In this thread as in the other, your bluster does little to address any real issue. If you want to, and think you can, develop a program that can rival Guelph and keep the Brandon McBrides of the world from going to the NCAA, why don't you just do it? In other words, show, don't tell (and you haven't even told, beyond ranting in general about Guelph).
07/29/2012 6:57:22 PM
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I 100% agree with everything Oldester says but Traveller seriously needs to open his eyes and stop crying about athletes leaving our country in the benefit of themselves. Traveller, stop being so narrow minded and listen to Oldester, please.
I 100% agree with everything Oldester says but Traveller seriously needs to open his eyes and stop crying about athletes leaving our country in the benefit of themselves. Traveller, stop being so narrow minded and listen to Oldester, please.
07/29/2012 10:46:16 PM
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@bomba Lots of good distance coaches around. That hasn't changed.
@bomba

Lots of good distance coaches around. That hasn't changed.
07/30/2012 12:49:48 AM
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Of course, neither I nor anyone else would take a position that says all of our top juniors, or even a majority of them, SHOULD/MUST stay in Canada. In fact, those with an IQ in triple digits will quickly recognize that is diametrically opposed to what I am saying. What I am noting is that Oldster, almost within the same sentence, transitions from saying that McBride should go wherever he feels is best for him, to saying that one must be brain dead to suggest that he might go somewhere other than the NCAA program. And thus, extends his position to insinuate that you really have zero or little chance of success if you choose to stay in Canada to go to school. Perhaps, that is a good approach, if you think you are neiter capable nor interested in developing a National/International program at your school or club. And, as for a lecture from Oldster about the roots of the Guelph program, that is a total fucking joke. I actually defy Oldster to check with DST about where some of his initiatives and programs originate from, and then ask him for my phone number. I will gladly discuss the numbers of athletes I have coached who were Olympians, World Championship team members, Commonwealth team members, National Champions, etc., etc. What I really get upset about is when some who have never "made it" to any significant level, as an athlete or a coach, think they somehow know what we can or cannot do in Canada, and talk as if they really know what they are talking about, and try and influence the conversation with a lot of heat, but little light.
Of course, neither I nor anyone else would take a position that says all of our top juniors, or even a majority of them, SHOULD/MUST stay in Canada. In fact, those with an IQ in triple digits will quickly recognize that is diametrically opposed to what I am saying. What I am noting is that Oldster, almost within the same sentence, transitions from saying that McBride should go wherever he feels is best for him, to saying that one must be brain dead to suggest that he might go somewhere other than the NCAA program. And thus, extends his position to insinuate that you really have zero or little chance of success if you choose to stay in Canada to go to school. Perhaps, that is a good approach, if you think you are neiter capable nor interested in developing a National/International program at your school or club.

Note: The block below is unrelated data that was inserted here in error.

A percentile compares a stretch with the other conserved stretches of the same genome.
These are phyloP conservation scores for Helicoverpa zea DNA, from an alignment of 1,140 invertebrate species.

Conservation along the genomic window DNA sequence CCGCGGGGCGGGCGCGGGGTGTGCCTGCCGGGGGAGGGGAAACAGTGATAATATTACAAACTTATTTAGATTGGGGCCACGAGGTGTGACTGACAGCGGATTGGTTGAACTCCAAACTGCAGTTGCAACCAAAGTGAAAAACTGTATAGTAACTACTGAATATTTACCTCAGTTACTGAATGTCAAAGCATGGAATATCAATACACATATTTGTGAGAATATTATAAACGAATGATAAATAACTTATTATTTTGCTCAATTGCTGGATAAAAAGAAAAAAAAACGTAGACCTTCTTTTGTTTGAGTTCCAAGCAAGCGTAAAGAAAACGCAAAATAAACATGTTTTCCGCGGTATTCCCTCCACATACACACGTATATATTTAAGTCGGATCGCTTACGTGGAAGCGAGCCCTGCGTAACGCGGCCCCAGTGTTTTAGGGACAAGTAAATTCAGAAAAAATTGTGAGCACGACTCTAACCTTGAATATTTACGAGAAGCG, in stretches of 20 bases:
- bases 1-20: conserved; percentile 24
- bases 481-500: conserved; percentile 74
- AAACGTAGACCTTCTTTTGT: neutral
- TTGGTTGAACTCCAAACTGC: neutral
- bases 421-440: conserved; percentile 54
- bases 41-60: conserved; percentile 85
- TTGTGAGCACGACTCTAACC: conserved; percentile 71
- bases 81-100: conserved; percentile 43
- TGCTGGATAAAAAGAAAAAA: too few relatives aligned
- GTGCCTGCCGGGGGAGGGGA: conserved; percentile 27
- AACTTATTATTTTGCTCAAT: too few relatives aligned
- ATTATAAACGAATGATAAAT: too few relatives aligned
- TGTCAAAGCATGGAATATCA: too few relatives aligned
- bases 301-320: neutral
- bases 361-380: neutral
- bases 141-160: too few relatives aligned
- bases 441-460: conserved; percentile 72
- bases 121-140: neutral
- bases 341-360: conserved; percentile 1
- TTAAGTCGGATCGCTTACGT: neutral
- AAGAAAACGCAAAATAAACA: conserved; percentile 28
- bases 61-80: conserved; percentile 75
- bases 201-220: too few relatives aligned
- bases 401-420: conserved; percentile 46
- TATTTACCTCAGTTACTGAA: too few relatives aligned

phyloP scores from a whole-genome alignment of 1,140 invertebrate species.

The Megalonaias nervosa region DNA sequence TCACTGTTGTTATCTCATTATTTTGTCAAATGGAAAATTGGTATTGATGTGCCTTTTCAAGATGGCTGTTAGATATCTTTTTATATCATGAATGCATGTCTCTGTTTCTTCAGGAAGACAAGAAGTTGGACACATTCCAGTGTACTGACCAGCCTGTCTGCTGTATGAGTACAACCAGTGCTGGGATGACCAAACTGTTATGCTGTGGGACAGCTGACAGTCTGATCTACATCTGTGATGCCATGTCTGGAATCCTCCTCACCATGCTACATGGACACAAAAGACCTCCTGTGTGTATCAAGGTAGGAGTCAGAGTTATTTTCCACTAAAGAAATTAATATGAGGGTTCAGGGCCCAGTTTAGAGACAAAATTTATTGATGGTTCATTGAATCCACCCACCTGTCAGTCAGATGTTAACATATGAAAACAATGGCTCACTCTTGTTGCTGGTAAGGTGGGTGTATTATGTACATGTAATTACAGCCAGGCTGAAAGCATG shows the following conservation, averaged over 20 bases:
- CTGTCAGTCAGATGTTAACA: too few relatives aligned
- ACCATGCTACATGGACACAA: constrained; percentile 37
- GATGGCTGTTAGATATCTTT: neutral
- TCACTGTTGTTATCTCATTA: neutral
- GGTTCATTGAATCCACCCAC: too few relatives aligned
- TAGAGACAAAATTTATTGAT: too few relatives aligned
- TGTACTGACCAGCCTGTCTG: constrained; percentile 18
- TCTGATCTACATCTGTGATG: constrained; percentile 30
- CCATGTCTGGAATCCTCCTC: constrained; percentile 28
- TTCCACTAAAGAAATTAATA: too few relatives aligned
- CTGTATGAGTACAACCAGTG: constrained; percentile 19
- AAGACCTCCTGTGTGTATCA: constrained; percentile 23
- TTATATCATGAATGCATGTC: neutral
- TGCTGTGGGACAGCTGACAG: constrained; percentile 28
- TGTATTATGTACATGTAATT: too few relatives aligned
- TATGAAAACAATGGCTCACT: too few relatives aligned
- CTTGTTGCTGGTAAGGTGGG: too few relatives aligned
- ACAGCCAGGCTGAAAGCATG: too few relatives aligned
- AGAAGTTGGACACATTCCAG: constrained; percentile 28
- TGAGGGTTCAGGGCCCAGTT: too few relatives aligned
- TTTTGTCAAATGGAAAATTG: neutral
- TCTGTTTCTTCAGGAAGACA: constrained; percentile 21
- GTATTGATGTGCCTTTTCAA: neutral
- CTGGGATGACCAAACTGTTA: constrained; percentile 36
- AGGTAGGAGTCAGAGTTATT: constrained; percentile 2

And, as for a lecture from Oldster about the roots of the Guelph program, that is a total fucking joke. I actually defy Oldster to check with DST about where some of his initiatives and programs originate from, and then ask him for my phone number. I will gladly discuss the numbers of athletes I have coached who were Olympians, World Championship team members, Commonwealth team members, National Champions, etc., etc.
What I really get upset about is when some who have never "made it" to any significant level, as an athlete or a coach, think they somehow know what we can or cannot do in Canada, and talk as if they really know what they are talking about, and try and influence the conversation with a lot of heat, but little light.
07/30/2012 8:25:57 AM
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Posts: 169
I think this discussion needed to start with the recognition that distance running in Canada today is an order of magnitude better than it was a decade ago. My take on this is that enough people have recognized the value of good hard work, and shed the notion of shortcuts via low volume, frequent high intensity training espoused by some of the prominent western "gurus" in the 80s and 90s. With more people running, well, more, we see results. This year's distance contingent at OGs is huge by comparison with (recent) past years, and that is no accident. Examine what the more successful LD runners have done to get there, and the answer is more or less self-evident. Get more people to follow their example of training with a long term, deliberate approach involving a staple of a lot of running, and less emphasis on fancy shortcuts.
I think this discussion needed to start with the recognition that distance running in Canada today is an order of magnitude better than it was a decade ago. My take on this is that enough people have recognized the value of good hard work, and shed the notion of shortcuts via low volume, frequent high intensity training espoused by some of the prominent western "gurus" in the 80s and 90s. With more people running, well, more, we see results. This year's distance contingent at OGs is huge by comparison with (recent) past years, and that is no accident. Examine what the more successful LD runners have done to get there, and the answer is more or less self-evident. Get more people to follow their example of training with a long term, deliberate approach involving a staple of a lot of running, and less emphasis on fancy shortcuts.